Canadians are feeling the pinch of the rising costs of living, with recent consumer price index data revealing one quarter of Canadians are cutting back on essentials like food, utilities, shelter and clothes to make ends meet. While we can’t control potential price increases for our weekly grocery shop, at the gas pumps, or in interest rates – we can ensure we maximize our tax refund this season.
“Think of it as the push-pull tax return effect. The name of the game is finding credits that help you lower your taxable income and then finding benefits you can claim to make sure you’re also getting the biggest possible return,” says Yannick Lemay, tax expert at H&R Block. “There are a few things we can all do to ensure we take advantage of available programs.”
Following these five tips could get you a bigger refund:
- Check the tax credits you’re entitled to. There are over 400 credits and deductions available for anyone. Claim childcare benefits, medical expenses not covered by insurance, moving expenses for school or work, union dues and employment expenses, including the Canada Workers Benefit. Additionally, most provinces have their own benefits, such as the Climate Action Incentive Payment that was made available to most provinces this year. It can mean up to $1,000 in quarterly payments for some families.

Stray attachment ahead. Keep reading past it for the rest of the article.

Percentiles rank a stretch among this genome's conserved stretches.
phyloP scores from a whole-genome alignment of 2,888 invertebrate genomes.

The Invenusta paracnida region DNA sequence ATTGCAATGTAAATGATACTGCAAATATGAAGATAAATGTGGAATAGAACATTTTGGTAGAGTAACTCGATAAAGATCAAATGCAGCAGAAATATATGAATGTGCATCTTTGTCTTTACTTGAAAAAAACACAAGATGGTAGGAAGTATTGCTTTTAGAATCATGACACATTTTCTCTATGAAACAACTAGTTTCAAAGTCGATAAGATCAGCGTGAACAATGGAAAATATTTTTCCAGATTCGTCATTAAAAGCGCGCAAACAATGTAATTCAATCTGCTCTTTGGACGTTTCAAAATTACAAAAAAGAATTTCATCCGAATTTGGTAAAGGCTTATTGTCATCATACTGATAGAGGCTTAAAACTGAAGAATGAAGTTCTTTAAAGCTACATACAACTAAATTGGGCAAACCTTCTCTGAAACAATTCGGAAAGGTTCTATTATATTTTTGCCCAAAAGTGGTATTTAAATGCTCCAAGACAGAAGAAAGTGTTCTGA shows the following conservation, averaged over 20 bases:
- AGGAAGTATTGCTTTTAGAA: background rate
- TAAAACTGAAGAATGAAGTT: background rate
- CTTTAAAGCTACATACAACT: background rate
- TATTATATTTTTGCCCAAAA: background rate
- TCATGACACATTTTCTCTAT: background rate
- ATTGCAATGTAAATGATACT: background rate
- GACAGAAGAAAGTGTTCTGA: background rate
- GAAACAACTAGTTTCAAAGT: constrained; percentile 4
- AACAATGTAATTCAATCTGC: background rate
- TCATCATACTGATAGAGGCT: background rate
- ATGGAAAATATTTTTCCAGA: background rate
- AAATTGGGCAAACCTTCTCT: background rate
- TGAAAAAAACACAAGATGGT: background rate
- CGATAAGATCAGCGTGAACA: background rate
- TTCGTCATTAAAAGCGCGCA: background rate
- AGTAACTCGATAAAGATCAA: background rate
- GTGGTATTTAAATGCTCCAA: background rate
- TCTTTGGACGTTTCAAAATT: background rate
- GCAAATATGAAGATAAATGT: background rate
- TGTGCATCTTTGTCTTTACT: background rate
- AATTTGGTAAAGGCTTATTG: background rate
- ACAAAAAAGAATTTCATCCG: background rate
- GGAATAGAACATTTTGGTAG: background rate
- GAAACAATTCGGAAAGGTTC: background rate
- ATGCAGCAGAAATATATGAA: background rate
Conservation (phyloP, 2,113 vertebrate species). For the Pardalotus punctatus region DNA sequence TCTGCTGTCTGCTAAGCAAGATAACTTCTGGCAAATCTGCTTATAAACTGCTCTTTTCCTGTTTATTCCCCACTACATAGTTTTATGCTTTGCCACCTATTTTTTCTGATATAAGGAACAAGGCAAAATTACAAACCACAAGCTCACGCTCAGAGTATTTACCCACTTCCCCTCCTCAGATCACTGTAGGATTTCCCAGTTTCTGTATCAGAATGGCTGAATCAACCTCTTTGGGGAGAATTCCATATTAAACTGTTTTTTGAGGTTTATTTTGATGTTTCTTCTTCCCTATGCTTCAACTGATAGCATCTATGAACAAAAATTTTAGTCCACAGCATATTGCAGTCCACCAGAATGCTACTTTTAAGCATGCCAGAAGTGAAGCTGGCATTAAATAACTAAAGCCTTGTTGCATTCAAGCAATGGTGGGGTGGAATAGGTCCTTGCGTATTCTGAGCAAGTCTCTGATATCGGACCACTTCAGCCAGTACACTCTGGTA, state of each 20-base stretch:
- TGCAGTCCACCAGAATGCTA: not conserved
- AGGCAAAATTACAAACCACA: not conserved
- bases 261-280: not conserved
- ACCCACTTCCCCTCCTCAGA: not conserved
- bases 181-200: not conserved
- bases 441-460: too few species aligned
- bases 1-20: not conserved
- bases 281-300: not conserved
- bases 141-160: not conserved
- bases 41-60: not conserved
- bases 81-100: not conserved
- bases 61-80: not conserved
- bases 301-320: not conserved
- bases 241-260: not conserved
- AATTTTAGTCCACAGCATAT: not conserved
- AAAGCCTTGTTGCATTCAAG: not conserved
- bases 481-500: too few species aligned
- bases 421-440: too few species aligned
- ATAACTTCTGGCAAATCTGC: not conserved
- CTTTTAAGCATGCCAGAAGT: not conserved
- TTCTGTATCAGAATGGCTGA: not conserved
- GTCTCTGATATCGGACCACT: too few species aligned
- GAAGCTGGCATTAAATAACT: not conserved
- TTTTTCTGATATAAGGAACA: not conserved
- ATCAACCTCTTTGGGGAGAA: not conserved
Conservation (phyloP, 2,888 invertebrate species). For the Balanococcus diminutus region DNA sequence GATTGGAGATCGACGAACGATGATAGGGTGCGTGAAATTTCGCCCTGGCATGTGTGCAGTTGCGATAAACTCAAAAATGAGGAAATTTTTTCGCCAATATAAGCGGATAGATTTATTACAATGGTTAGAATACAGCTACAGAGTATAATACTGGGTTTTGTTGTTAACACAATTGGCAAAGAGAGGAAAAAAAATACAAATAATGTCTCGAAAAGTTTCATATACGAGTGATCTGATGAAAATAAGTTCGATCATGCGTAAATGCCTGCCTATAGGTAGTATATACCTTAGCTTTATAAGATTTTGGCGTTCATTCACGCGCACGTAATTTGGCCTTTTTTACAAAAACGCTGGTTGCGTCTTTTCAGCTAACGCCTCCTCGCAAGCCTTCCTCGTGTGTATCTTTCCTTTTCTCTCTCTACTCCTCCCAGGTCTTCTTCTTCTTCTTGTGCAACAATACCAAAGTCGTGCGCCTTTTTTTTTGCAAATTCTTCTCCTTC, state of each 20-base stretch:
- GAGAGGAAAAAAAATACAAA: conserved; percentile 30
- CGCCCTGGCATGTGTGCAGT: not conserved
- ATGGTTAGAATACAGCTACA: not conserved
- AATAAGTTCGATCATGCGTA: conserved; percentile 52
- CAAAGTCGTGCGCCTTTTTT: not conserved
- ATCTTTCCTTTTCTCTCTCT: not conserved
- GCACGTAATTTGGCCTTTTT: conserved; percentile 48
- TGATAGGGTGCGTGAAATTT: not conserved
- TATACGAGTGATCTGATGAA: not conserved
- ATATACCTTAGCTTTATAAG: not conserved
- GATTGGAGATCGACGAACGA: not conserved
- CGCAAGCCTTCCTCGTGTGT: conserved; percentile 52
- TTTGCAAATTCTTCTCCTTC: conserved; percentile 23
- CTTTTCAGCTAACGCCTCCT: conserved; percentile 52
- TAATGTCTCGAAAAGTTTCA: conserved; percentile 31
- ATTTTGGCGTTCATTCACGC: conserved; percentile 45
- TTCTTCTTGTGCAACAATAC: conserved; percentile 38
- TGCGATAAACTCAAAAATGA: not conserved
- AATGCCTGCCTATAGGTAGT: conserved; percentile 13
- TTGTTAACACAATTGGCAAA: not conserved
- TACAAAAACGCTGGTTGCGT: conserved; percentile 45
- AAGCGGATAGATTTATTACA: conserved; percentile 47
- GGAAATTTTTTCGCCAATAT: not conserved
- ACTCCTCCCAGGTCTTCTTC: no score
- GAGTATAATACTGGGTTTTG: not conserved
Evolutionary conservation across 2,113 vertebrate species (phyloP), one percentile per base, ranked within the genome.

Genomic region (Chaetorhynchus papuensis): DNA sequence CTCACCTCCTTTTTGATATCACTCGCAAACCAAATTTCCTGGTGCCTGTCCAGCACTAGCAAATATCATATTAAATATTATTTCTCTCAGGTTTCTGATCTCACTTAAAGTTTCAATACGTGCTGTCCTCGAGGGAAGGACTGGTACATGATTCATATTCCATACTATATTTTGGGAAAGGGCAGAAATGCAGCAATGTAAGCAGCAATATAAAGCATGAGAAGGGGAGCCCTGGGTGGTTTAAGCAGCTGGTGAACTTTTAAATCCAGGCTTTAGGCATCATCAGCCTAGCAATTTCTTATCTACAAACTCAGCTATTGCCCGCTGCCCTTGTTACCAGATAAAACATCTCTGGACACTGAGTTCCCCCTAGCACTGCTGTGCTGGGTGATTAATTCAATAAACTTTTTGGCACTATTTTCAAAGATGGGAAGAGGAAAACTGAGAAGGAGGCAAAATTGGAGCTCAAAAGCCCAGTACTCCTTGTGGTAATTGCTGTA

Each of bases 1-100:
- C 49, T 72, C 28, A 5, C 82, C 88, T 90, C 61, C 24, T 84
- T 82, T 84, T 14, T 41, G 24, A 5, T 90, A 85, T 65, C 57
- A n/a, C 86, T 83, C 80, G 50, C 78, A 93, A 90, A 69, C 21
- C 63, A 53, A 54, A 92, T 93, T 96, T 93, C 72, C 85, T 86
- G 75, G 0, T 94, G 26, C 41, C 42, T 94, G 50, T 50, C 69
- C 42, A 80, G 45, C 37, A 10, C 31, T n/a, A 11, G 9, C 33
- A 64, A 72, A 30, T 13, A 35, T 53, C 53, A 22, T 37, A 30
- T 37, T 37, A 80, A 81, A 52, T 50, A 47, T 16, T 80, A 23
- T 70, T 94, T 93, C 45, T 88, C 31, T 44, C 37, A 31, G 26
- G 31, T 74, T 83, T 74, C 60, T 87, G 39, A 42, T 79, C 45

- Maximize your registered savings account contribution. Though it doesn’t necessarily equal a bigger refund, if you invest in a registered savings account, such as an RRSP, you not only end up with a generous nest egg, but you also lower your taxable income, as contributions to these accounts are not taxed.
- Donate to charity. When you donate to a registered charity, you can claim that donation on your taxes by submitting the receipt. You’ll get a percentage of your donation returned to you – a win-win.
- Claim interest on student loans. If you’ve got student loans, the interest payments are tax deductible – nice to have over years of payments
- Coordinate with your spouse to transfer credits. When one spouse earns less annually than the other, some of the higher-earning spouses’ credits can be transferred to the lower-earner.
Tax benefits and credits are constantly shifting, and so is each person’s unique life, employment and financial situation. Lemay says that when in doubt, seek advice from a tax expert who’s trained to help maximize your return. Find more information at hrblock.ca.